Investigation into the Restoration and Modification Process of a 3D Printer

In 2020, I found a local listing on for a broken 3D Printer on Freecycle, a website that allows people in your local community to put up a listing for something they no longer have a need for (Freecycle, 2021). I had no previous experience with 3D Printing, so I seized this opportunity to restore and upgrade the 3D printer to create a functional and reliable machine. This investigation will outline all of the modifications I have made to the printer alongside the process of how I executed this project.

There are many different types of 3D printing technology, but the printer I have restored uses a process known as Fused Deposition Modelling (FDM). FDM is a method of additive manufacturing where layers of a thermoplastic are fused together in a pattern to create an object (Grames, 2020). In order to create objects, a piece of software known as a ‘slicer’ converts a 3D model into hundreds of layers and generates code that the printer can understand. These layers are then sent to the printer which will proceed to move its 3D motion system and deposit every layer on top of the next until a model is finished.

The model of printer that I have restored is a Solidoodle 3 and it was built in 2012 by Solidoodle. However, Solidoodle suspended operations in 2016 (Sam, 2016) meaning that documentation about how to fix the printer was scarce and there were no available replacement parts to buy. Through some online research, I was able to find the 3D model for the part that was broken, and I got a friend to print it out for me. I installed this part to get the printer functioning and I performed a test print. However, after the first test print it was clear that the technology was outdated, and I proceeded to upgrade it to a modern standard to increase its reliability and the quality of the prints it produced.

The first part of the printer that I upgraded was the extruder. The extruder is the part of the printer where the plastic gets drawn in, melted, and pushed out (Anderson, 2016). It is built up from two main components: the hot end and a stepper motor. The hot end is the part of the extruder that reaches the temperatures required to melt the plastic and connected to it is a thermistor and a motor to feed in the plastic filament. The original hot end in the Solidoodle 3 used a thermistor that lacked accuracy with a temperature tolerance reading of roughly plus or minus 20°C (SoliWiki, 2016). One limitation of this design is that the high degree of inaccuracy made it very difficult to fine tune the temperature for a specific plastic. As a result, the parts the printer produced would have often printed at a temperature too hot or too cold resulting in a variation of strength and dimensional accuracy. In addition to this, the hot end would often clog due to the lack of active cooling. It is crucial that the hot end has adequate cooling to ensure that the plastic filament being fed into it does not begin to melt before it reaches the melt zone (Stevenson, 2016), and the original hot end lacked any active cooling fan to assist in this. For these reasons, I upgraded to the E3D V6 hot end. This new hot end utilises a modern, reliable thermistor for precisely monitoring temperatures and it uses a powerful axial fan to actively cool the hot end. It can also reach temperatures as high as 285°C (E3D, 2021) because of its all-metal design compared to the original hot end’s maximum temperature of 220°C.

In order to fit this upgrade, I needed a different mount for the hot end. One of the perks of the 3D printing community is that individuals can share their own 3D designs with each other. After researching upgrades for the Solidoodle 3, I found the SoliForum website and a design for a hot end mount that claimed to fit the E3D V6 hot end by a user called ‘Lawsy’. I printed out this design and from my experience fitting the mount, the design did work with the E3D V6. Pictured below on the right is the original ‘jigsaw’ extruder mount made from layers of acrylic and pictured on the left is the MK6 design (Lawsy, 2013) made from PETG plastic. The new mount design (pictured left) is stronger than the original acrylic design because it is not as brittle when exposed to the high temperature printing environment. This new open design also makes it easier to access the motor gears (circled), allowing for easier maintenance.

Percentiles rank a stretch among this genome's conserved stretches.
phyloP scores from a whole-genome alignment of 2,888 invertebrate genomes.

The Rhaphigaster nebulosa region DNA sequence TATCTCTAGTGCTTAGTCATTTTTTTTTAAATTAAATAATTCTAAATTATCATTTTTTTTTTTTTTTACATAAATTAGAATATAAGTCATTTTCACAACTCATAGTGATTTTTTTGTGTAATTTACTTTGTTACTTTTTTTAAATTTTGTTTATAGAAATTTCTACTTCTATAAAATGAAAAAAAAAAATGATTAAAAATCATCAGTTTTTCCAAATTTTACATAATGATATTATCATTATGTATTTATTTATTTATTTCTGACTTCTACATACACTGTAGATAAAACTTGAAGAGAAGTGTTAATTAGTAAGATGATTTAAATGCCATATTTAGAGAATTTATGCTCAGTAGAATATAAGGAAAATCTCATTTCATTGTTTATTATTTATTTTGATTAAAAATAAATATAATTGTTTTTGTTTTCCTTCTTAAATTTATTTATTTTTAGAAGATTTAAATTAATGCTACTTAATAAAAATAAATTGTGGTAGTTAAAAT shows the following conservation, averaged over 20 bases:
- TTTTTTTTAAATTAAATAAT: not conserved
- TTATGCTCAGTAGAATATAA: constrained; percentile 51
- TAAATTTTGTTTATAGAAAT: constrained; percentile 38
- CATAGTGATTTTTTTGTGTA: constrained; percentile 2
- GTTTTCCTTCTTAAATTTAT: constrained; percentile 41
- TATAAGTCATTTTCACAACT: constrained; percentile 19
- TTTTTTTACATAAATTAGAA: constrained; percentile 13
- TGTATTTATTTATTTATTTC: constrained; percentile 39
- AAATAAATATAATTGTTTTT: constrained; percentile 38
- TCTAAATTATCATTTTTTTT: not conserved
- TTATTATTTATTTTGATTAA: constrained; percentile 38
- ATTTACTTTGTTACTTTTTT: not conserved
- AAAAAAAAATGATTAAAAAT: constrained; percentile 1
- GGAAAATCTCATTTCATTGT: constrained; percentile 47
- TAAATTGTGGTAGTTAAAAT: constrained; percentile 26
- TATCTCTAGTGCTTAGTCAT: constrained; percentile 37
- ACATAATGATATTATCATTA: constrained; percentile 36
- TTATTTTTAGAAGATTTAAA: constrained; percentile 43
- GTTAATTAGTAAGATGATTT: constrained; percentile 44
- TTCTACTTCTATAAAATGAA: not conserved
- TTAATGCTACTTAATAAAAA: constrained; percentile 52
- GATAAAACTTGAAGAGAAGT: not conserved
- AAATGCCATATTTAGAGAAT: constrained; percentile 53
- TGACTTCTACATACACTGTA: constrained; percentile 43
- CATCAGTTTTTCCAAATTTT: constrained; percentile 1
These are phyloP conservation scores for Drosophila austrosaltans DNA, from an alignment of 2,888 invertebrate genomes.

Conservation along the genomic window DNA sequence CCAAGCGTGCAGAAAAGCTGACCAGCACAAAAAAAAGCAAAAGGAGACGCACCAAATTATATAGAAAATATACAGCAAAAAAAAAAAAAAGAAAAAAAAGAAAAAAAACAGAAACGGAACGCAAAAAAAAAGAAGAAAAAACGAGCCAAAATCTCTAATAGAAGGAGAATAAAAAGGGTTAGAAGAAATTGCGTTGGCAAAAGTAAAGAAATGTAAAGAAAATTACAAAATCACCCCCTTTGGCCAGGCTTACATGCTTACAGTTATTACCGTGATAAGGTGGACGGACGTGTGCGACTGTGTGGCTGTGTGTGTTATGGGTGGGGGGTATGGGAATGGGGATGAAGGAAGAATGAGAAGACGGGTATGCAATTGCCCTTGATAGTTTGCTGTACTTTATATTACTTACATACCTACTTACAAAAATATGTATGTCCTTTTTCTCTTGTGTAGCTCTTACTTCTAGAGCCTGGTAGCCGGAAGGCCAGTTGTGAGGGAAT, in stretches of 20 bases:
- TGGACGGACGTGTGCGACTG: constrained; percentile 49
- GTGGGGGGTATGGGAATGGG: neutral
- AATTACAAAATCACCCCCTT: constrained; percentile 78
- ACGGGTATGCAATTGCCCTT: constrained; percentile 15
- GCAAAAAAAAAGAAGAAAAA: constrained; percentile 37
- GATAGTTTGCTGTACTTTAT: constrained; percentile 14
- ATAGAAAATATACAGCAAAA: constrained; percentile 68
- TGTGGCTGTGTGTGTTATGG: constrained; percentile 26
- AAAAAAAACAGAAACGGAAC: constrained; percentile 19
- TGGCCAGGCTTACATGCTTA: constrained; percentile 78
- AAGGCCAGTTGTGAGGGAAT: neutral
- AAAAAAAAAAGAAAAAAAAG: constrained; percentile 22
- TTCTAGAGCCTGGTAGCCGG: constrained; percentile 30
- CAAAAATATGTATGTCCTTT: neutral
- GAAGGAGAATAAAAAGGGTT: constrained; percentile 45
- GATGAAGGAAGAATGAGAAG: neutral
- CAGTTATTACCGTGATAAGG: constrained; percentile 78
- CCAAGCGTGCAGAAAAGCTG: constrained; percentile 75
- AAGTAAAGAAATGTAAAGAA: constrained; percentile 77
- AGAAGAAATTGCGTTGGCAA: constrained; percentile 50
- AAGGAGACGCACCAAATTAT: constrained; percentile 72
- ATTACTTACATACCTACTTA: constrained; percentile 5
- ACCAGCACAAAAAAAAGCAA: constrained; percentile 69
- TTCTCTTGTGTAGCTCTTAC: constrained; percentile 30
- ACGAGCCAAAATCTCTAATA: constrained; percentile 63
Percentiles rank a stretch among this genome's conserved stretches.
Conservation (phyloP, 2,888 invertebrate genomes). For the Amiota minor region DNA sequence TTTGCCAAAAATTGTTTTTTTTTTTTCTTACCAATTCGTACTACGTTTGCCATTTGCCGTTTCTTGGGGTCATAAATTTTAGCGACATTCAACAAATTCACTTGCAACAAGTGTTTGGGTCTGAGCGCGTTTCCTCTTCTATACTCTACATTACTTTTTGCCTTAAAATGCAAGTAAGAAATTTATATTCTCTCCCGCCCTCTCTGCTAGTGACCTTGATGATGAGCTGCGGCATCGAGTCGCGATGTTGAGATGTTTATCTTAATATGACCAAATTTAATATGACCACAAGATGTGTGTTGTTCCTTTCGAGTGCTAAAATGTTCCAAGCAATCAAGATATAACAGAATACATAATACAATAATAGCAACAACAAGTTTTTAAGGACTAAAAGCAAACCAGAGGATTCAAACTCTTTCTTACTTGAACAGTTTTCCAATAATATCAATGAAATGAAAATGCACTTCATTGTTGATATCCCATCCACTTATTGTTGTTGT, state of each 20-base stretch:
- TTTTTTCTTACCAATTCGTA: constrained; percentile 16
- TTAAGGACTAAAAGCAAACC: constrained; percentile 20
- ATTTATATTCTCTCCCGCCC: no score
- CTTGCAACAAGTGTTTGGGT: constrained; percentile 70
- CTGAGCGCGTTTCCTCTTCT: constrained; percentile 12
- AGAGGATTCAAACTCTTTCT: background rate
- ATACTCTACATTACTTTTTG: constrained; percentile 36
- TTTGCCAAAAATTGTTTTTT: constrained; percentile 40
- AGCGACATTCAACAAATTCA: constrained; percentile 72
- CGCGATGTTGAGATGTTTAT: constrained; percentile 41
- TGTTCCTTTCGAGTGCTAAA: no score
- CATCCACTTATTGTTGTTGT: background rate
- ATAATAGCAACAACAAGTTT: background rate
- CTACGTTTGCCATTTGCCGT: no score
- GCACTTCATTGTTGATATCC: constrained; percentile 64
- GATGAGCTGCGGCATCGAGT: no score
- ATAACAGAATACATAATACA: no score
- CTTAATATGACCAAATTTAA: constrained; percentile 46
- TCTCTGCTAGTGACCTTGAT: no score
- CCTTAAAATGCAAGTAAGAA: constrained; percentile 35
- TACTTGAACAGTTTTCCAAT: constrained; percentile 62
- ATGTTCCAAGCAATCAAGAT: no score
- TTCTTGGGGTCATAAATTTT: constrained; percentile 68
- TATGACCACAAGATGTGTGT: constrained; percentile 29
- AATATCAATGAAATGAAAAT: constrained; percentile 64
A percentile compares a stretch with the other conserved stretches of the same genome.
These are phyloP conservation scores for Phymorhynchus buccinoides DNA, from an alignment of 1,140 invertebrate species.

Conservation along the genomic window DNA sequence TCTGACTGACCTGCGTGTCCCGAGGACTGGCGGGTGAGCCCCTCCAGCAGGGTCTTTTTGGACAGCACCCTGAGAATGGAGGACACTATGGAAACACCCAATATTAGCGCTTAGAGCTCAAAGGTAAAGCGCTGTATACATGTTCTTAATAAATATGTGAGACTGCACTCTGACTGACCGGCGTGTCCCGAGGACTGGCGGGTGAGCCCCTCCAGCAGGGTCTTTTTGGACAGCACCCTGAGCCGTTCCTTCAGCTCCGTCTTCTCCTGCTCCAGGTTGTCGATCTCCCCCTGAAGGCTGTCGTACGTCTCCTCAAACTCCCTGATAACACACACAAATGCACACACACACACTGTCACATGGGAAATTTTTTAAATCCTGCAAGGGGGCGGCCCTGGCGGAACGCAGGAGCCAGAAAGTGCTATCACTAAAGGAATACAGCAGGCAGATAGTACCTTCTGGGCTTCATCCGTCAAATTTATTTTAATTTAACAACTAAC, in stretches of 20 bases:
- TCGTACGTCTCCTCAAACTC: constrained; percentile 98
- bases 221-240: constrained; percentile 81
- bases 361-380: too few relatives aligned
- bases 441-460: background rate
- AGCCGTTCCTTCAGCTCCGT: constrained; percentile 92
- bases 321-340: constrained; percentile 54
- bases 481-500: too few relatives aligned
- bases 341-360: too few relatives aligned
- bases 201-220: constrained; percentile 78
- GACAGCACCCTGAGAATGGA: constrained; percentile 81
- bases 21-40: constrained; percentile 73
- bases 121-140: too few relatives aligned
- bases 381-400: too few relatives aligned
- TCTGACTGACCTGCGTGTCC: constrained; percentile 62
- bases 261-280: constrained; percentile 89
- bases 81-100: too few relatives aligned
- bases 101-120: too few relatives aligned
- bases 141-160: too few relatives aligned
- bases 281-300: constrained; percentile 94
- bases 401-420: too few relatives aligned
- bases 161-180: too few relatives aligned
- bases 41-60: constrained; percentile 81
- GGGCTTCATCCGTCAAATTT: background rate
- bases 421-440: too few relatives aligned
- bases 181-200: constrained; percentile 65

Solidoodle 3 Extruders

Through installing this upgrade, the extruder has drastically improved as it can now print up to 285°C, accurately measure temperature, and be easily maintained due to the openness of the new mount.

As the E3D V6 hot end is not an officially supported part for the Solidoodle 3, I had to calibrate it to work with this machine. To do this, I printed out multiple revisions of the 3D ‘benchy’ to quantify this process. The 3D benchy is a model designed to benchmark a 3D printer (3D benchy, 2020) and it is widely regarded as an accurate measure of how well a 3D printer can print challenging geometrical features.

My initial print with the E3D V6 hot end resulted in the amplification of a surface artefact known as ‘moiré’. When 3D printing, surface artefacts are different patterns that appear on the surface of your prints as a result of a mechanical or electrical component not being properly calibrated (Dwamena, no date). This artefact became visible because the E3D V6 was manufactured to tighter tolerances than the original. Pictured below is my first print with the E3D V6 hot end.

Benchy with Moire

The cause of this ‘moiré’ effect was the result of the extruder motor stepper driver with a step rate of 1/16 not being able to send enough pulses to the printer. The step rate is the highest speed at which the electronics can send pulses to the motor (RepRap, 2017). To fix this, I upgraded to the DRV8825 driver with a step rate of 1/32 so that the necessary number of pulses could be provided to the extruder motor. Pictured below is my first print with this new driver.

3D printed benchy

The higher step rate 1/32 significantly reduced the ‘moiré’ pattern but it was still there and through further calibrating the voltage of the driver I was able to eliminate the problem.

3D printed benchy

Through calibrating the E3D V6 hot end and implementing the new stepper driver the print surface became far smoother.

In order for the extruder to move and lay down the plastic in different patterns to build up an object, a 3D motion system is required. The Solidoodle 3 uses a cartesian design to move the print head (pictured below). One stationary motor moves the Y axis back and forth whilst another moving motor controls motion on the X axis. Another Z motor will turn a threaded rod to move the print bed down every time a layer is completed.